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Infinite Satellite

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Three Lives of Tomomi Ishikawa
Benjamin Constable
The Girl Who Soared Over Fairyland and Cut the Moon in Two
Catherynne M. Valente, Ana Juan
Joshua Dread: The Nameless Hero
Lee Bacon
A.D.: New Orleans After the Deluge - Josh Neufeld I thought this book effectively accomplished its goal: it showed a small cross-section of the horrors of life in and out of New Orleans right after Katrina. I think it's less important at this time than it will be in the future, when it can serve as a reminder long after the news footage has been forgotten.

That said, oh, wow, the use of color was atrocious. The illustrations are done in a single color at a time, and the colors alternate every few pages. At first I assumed each character had their own color to keep the 5 different plot lines easily distinguishable, but I was mistaken. The colors are unnecessarily garish and intense, and I felt like the artist was trying to give an adrenaline punch where none was needed.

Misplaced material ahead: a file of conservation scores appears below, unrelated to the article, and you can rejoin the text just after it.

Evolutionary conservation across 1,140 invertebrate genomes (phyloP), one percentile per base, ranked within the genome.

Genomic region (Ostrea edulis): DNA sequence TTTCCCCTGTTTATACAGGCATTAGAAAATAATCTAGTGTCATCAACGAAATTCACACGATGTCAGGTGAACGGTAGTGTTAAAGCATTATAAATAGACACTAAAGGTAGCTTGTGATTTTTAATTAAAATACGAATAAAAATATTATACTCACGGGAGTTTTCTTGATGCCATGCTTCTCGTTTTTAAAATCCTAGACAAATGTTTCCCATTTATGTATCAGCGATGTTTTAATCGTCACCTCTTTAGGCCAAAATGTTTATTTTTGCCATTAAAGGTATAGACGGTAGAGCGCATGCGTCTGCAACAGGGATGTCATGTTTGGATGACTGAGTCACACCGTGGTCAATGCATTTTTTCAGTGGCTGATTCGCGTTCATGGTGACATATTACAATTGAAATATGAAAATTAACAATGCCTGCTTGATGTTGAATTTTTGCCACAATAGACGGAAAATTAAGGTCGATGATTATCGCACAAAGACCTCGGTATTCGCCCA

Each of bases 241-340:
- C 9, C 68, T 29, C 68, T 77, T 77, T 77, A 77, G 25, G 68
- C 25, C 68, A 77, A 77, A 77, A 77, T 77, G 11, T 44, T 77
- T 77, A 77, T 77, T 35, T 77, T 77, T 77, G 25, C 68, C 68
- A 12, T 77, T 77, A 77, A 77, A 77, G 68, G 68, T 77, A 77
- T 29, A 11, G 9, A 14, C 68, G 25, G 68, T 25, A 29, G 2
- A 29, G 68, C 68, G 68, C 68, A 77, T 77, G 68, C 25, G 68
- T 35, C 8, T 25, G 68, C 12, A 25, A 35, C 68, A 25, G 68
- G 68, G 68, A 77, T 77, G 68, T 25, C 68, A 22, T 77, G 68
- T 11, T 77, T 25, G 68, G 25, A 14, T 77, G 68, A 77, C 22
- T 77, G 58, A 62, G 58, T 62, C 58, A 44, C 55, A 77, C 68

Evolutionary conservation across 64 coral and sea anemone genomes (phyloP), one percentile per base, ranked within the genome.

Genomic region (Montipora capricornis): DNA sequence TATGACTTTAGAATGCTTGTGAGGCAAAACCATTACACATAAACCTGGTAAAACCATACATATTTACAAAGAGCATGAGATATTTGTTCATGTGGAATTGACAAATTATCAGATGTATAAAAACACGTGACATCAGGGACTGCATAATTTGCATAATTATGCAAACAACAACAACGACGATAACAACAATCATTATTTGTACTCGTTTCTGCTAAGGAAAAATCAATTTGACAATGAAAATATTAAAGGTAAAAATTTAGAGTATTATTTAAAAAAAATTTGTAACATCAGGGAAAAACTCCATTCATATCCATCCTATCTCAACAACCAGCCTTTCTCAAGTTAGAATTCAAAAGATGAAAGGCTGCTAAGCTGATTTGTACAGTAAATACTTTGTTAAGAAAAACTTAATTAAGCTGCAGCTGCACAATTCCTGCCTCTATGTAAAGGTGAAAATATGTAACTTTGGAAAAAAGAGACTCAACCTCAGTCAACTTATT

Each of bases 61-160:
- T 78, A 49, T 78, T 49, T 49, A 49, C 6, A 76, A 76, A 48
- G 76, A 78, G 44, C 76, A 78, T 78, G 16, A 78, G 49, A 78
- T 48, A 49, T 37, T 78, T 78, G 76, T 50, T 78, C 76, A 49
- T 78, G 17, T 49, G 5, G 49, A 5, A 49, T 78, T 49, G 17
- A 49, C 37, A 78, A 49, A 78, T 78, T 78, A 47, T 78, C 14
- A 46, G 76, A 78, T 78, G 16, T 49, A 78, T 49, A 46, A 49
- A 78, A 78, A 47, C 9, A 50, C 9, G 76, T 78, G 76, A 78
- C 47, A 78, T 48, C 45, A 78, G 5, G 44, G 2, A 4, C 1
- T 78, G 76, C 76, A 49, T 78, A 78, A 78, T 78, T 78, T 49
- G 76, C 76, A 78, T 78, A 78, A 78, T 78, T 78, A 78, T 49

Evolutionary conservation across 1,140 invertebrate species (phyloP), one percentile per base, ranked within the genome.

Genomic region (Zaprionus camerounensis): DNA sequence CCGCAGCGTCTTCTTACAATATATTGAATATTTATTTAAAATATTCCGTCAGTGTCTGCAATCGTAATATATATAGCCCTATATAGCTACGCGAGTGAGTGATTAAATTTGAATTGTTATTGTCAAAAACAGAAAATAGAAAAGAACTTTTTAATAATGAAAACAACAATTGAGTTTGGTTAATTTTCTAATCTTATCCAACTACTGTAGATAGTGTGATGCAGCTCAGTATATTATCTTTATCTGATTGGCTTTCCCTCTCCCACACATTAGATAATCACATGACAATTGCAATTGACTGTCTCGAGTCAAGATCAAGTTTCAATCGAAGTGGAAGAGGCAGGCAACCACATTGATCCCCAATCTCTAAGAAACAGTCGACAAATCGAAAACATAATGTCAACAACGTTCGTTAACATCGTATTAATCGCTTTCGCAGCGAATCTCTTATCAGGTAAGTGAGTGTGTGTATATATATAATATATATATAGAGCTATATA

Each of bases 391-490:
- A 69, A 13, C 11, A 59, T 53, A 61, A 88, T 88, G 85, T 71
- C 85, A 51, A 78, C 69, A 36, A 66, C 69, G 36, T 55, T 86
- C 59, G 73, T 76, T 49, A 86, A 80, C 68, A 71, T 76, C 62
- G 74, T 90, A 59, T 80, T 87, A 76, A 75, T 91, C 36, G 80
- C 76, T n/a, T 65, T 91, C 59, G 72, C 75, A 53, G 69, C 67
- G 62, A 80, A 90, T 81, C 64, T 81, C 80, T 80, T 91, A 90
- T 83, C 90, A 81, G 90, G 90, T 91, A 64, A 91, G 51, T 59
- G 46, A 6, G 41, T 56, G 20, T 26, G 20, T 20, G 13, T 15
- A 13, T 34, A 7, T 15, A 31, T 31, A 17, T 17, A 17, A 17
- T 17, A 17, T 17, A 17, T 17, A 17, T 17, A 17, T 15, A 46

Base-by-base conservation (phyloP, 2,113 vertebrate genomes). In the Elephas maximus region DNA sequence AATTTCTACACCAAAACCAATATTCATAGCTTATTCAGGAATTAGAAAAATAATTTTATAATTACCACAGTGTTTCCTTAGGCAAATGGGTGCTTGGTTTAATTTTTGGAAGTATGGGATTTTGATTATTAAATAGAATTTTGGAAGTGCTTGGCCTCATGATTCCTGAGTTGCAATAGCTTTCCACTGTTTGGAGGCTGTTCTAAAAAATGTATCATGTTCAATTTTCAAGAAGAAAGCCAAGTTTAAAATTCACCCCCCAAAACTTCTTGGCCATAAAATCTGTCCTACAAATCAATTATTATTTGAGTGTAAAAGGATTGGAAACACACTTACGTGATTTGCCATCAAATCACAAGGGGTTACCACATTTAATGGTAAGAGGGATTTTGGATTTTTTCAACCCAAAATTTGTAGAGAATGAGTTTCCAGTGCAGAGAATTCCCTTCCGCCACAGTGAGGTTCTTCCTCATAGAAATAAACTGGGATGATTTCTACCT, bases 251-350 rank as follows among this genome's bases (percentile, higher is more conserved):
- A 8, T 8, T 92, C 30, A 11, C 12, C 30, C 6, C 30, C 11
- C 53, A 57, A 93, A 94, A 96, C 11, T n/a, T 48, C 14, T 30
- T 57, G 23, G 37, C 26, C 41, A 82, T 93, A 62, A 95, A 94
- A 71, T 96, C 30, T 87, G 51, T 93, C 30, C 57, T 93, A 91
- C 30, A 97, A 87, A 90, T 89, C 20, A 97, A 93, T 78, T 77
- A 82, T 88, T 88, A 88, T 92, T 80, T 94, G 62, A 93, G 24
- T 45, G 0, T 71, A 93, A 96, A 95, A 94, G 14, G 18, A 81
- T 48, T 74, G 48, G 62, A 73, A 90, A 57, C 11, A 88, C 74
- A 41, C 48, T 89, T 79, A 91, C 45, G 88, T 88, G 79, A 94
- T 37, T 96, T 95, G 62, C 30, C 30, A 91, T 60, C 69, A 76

The character development is fairly minimal in most cases, but the contrast between the different characters and their social stations is great enough that it almost does the job on its own. Of course, the characters are simply there to illustrate the tragedy of Katrina: the danger, the fear, the misery, the waiting.

While the book never directly makes accusations against the Bush administration or any government arm, it still features dialogue slanted in that direction that made the author's views of the situation pretty clear. I wish he had just come out and made it more obvious, because it comes off as clumsy as is.

Recommend to: 14+, general audience, anyone you think needs inspiration to buy flood insurance/flotation devices.

Don't recommend to: The migraine-prone - Those colors! Ouch!